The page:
Politics, Business & Culture in the Americas

Rousseff Again Calls for a Plebiscite on Political Reforms

Reading Time: < 1 minute

On Wednesday, Brazilian President Dilma Rousseff reiterated her proposal for a plebiscite on reforms to address citizen discontent over corruption and public spending that have fueled massive protests since June.

Rousseff first proposed a plebiscite on June 24.  According to her plan, voters would select from a menu of options to overhaul the nation’s political system and address corruption. The plebiscite would precede any congressional deliberations and Congress would then legislate based on the plebiscite’s results. However, Congress quickly rejected the proposal.  Instead, some members of Congress favored first drawing up a package of political reforms that would then be put to voters for approval in a national referendum.

During a meeting to commemorate the 10th anniversary of the Consejo de Desarrollo Económico y Social (Economic and Social development Council—CDES), Rousseff defended the plebiscite, noting that recent protests have demonstrated a deep desire among citizens to have greater and more direct say in their government’s policies.  A plebiscite, she maintained, would offer a chance for greater citizen participation than a referendum and help guide the government’s plans for reform.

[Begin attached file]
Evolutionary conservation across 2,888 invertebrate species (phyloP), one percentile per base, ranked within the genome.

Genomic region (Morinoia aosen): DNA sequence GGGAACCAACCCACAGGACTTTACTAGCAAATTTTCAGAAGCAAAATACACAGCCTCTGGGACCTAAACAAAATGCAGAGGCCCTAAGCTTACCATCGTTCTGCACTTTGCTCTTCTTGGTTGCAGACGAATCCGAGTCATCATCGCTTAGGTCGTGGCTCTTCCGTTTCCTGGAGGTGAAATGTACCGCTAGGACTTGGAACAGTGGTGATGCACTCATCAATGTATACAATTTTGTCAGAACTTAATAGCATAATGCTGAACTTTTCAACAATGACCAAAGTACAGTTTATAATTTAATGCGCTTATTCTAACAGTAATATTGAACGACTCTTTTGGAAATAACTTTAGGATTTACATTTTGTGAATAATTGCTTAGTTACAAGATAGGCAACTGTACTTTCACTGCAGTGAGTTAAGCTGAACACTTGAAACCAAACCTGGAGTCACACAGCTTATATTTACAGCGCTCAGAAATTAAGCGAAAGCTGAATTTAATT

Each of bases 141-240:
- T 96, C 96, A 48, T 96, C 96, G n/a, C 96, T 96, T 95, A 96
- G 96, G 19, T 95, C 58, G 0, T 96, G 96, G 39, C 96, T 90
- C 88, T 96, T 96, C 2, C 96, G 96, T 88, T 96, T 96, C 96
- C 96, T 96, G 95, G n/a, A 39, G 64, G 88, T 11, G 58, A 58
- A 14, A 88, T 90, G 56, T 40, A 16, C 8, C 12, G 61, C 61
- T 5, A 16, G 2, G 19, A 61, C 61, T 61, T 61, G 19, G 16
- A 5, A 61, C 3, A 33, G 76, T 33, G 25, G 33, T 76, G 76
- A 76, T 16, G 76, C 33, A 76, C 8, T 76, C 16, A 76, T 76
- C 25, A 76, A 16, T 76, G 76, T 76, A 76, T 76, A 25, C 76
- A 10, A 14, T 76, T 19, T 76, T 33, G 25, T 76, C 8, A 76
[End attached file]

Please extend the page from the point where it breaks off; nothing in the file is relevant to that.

While Rousseff’s popularity has suffered since the start of the protests—a MDA Pesquisa poll showed a drop in her approval ratings to 31 percent this week, from 54 percent in June, support for the plebiscite is strong.  According to a Datafolha poll, 68 percent of Brazilians favor holding a plebiscite. The Brazilian Constitution stipulates that any changes to electoral rules must be in force a year before elections. Rousseff had originally hoped to hold the plebiscite before October 5—a year in advance of 2014 elections—but congressional opposition will make that timetable unlikely.

Tags: Brazil, Brazil protests, Dilma Rousseff
Like what you've read? Subscribe to AQ for more.
Any opinions expressed in this piece do not necessarily reflect those of Americas Quarterly or its publishers.
Sign up for our free newsletter